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A Box of Dates for Children. By Geoffrey Moss. (Cobden Sanderson. 5s.) Mon English writers seem to have the itch at one time or another to .write the history of the world....

A Christmas Cardus

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READING old Defoe the other evening, I was brought up by the following : I would propose that the public exercises of ' our youth should by some public encouragement (for...

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Watkins Last Journey

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Watkins' Last Expedition. By F. Spencer Chapman. ((him e • and Windus., 12s. ad.) ' AT the conclusion of the British Arctic Air Route Rxpedition, led by Gino Watkins in 1931...

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Short Stories

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Honeymoon. By Malachi Whitaker. (Cape. 7s. &I.) Ricochets. By Andre Maurois. (Cassell. _Ss.) - THE trouble about short stories is that one is continually beginning - again : a...

Poetry In Our Time

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Descent from Parnassus. By Dilys Powell. (Cresset Press. Cs.) FIVE or six years ago it was a familiar complaint that no one any longer read contemporary poetry—and, such being...

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By WILLIAM PLOMER The Foundry. By Albeit Helper. . (Cassell. 7s. 6d.) The Land of Plenty. By Robert Cantwell. (Bell. 7s. 6d.) . Halcyon Days in Africa. By Wilfrid Saint-Mande....

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Current Literature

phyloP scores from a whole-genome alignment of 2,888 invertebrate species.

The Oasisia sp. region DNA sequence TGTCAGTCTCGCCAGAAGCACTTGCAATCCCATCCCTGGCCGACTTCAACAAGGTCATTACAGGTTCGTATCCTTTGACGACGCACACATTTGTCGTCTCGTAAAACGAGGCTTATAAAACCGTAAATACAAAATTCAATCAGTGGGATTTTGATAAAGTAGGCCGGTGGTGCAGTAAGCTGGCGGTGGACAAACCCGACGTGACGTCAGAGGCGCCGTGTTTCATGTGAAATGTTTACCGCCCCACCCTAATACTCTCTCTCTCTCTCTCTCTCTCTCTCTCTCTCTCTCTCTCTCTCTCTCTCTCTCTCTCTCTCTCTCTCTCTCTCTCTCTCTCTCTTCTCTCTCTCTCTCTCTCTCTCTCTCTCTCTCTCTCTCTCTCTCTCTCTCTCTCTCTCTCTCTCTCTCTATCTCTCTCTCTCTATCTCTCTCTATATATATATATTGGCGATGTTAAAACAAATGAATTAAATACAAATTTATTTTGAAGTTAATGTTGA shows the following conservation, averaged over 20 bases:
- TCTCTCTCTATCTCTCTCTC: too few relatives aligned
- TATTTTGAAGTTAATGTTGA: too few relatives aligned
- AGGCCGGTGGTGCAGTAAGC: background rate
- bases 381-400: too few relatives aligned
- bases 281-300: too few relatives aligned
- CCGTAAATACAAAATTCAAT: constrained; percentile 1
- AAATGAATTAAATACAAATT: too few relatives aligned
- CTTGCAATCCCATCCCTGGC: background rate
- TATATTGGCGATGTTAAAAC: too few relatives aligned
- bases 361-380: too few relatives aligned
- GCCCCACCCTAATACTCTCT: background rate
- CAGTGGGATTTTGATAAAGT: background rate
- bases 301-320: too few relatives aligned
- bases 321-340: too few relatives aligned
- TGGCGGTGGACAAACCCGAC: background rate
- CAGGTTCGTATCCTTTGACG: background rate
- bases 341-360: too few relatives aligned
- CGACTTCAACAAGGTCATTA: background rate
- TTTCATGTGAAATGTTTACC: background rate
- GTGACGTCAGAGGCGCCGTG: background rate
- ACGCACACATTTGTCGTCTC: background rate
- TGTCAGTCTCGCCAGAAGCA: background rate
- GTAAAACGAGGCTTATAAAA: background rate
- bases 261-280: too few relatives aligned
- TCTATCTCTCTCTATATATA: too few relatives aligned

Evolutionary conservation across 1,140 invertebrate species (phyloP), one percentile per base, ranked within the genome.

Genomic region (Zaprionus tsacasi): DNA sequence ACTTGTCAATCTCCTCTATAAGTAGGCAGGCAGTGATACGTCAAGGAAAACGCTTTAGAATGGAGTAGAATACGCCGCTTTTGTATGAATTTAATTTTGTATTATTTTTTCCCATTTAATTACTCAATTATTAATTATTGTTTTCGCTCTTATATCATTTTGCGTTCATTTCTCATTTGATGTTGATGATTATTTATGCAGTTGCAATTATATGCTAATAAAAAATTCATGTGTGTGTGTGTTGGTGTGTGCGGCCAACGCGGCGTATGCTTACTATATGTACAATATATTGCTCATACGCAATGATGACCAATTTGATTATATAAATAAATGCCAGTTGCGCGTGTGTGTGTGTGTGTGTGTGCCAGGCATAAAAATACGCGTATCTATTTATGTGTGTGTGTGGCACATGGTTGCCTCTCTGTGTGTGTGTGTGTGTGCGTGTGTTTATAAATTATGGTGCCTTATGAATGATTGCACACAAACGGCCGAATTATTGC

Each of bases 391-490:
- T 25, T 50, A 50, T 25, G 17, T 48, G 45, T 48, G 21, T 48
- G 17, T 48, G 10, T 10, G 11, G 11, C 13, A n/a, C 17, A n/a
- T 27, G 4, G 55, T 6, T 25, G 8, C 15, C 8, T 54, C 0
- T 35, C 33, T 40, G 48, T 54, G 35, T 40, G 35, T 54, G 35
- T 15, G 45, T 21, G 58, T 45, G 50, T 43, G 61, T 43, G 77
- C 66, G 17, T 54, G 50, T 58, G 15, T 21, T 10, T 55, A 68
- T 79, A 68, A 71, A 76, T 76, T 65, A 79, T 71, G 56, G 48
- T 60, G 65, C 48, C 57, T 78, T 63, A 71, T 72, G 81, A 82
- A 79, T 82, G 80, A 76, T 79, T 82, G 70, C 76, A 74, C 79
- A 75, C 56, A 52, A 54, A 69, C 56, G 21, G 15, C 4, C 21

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This book (Cambridge University ,Press, Ss. (Id.) is made up, of the two Heath Clark lectures which Professor Bartlett delivered.this year at the invitation of the National...

For some years Mr. Edward J. O'Brien has published his

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selections of the best short stories' of the year—one velume devoted to England and one to America. This year he ' printed his selection (Cape, 7s. 6d.) within the same covers,...

First the gramophone ; then broadcasting ; and by this

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time there must - be - many thousands of people, - having one kind of car and another, still unprovided with that minimum technique of understanding and appreciation • which....

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By Max Eastman "This is a sombre book, and will be denounced as counter- revolutionary ' by those who think the world can be saved by Soviet ballyhoo . . . I am on the side. of...


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By Marie Mauron : translated by F. L. Lucas This series of brief sketches (Cambridge University Press, 6s.) sets out—with advantages, but with real advantages-, the author's...